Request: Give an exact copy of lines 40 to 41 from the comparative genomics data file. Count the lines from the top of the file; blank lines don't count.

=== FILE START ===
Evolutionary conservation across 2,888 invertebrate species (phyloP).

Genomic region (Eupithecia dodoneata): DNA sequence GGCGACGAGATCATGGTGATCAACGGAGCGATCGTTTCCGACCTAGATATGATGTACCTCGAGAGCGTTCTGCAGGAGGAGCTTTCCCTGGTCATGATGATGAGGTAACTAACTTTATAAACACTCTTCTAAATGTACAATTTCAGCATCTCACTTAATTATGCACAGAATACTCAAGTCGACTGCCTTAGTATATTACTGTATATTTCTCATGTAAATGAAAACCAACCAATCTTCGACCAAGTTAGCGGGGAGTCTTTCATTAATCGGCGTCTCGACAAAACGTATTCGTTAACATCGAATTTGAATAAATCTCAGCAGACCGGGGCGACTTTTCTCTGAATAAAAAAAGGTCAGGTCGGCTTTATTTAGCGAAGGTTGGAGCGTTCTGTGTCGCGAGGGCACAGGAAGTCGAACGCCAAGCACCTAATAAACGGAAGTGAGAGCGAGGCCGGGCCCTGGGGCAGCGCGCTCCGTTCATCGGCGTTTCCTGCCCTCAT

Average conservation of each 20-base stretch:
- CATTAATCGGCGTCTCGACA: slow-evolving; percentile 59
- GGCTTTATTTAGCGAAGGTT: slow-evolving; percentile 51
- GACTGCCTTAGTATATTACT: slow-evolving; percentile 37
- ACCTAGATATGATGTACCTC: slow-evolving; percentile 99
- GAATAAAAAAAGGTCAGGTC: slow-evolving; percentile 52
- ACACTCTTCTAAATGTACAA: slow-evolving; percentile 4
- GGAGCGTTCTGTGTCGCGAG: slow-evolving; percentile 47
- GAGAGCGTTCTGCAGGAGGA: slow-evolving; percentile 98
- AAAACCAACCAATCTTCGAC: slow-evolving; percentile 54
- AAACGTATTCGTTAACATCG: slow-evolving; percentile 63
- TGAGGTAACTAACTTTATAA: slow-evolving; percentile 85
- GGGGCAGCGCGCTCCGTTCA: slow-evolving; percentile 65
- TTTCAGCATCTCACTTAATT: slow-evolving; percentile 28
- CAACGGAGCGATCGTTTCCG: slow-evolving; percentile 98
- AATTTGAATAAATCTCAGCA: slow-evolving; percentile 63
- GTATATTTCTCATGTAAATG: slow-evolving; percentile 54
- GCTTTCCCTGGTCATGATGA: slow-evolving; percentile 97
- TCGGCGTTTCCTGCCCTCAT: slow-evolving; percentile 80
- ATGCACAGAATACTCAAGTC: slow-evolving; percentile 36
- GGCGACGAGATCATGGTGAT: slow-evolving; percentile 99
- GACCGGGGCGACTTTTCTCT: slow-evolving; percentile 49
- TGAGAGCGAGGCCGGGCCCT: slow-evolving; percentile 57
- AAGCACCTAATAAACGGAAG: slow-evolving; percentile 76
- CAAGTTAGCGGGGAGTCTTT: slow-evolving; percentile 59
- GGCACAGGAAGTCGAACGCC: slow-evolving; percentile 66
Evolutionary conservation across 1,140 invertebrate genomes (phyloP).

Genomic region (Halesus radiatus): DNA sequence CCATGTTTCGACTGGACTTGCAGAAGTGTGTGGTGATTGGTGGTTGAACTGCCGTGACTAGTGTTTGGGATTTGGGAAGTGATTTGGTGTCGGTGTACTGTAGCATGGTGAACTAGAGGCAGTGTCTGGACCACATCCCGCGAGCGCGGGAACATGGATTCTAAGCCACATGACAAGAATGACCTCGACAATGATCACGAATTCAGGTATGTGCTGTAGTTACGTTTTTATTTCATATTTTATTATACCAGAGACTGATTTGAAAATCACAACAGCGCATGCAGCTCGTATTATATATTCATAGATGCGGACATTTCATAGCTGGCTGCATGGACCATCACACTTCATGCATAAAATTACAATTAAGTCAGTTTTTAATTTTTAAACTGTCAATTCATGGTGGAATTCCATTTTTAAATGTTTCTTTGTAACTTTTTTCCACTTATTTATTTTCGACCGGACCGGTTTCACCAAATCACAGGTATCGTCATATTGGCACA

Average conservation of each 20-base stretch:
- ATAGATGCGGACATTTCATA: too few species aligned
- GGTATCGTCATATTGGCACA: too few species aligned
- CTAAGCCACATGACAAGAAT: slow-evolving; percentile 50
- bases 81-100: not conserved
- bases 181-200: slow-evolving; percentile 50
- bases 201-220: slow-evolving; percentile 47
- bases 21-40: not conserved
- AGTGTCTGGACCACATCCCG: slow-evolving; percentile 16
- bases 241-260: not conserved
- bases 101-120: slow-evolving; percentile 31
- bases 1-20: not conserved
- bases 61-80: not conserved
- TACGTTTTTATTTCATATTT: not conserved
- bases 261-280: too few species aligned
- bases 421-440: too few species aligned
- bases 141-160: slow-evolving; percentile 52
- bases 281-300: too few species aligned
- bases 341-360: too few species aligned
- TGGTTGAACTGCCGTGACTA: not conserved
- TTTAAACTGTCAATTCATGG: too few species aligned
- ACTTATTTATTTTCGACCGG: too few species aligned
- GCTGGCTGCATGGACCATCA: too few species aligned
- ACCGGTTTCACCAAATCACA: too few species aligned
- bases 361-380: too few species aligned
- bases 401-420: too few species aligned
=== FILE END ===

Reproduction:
- bases 241-260: not conserved
- bases 101-120: slow-evolving; percentile 31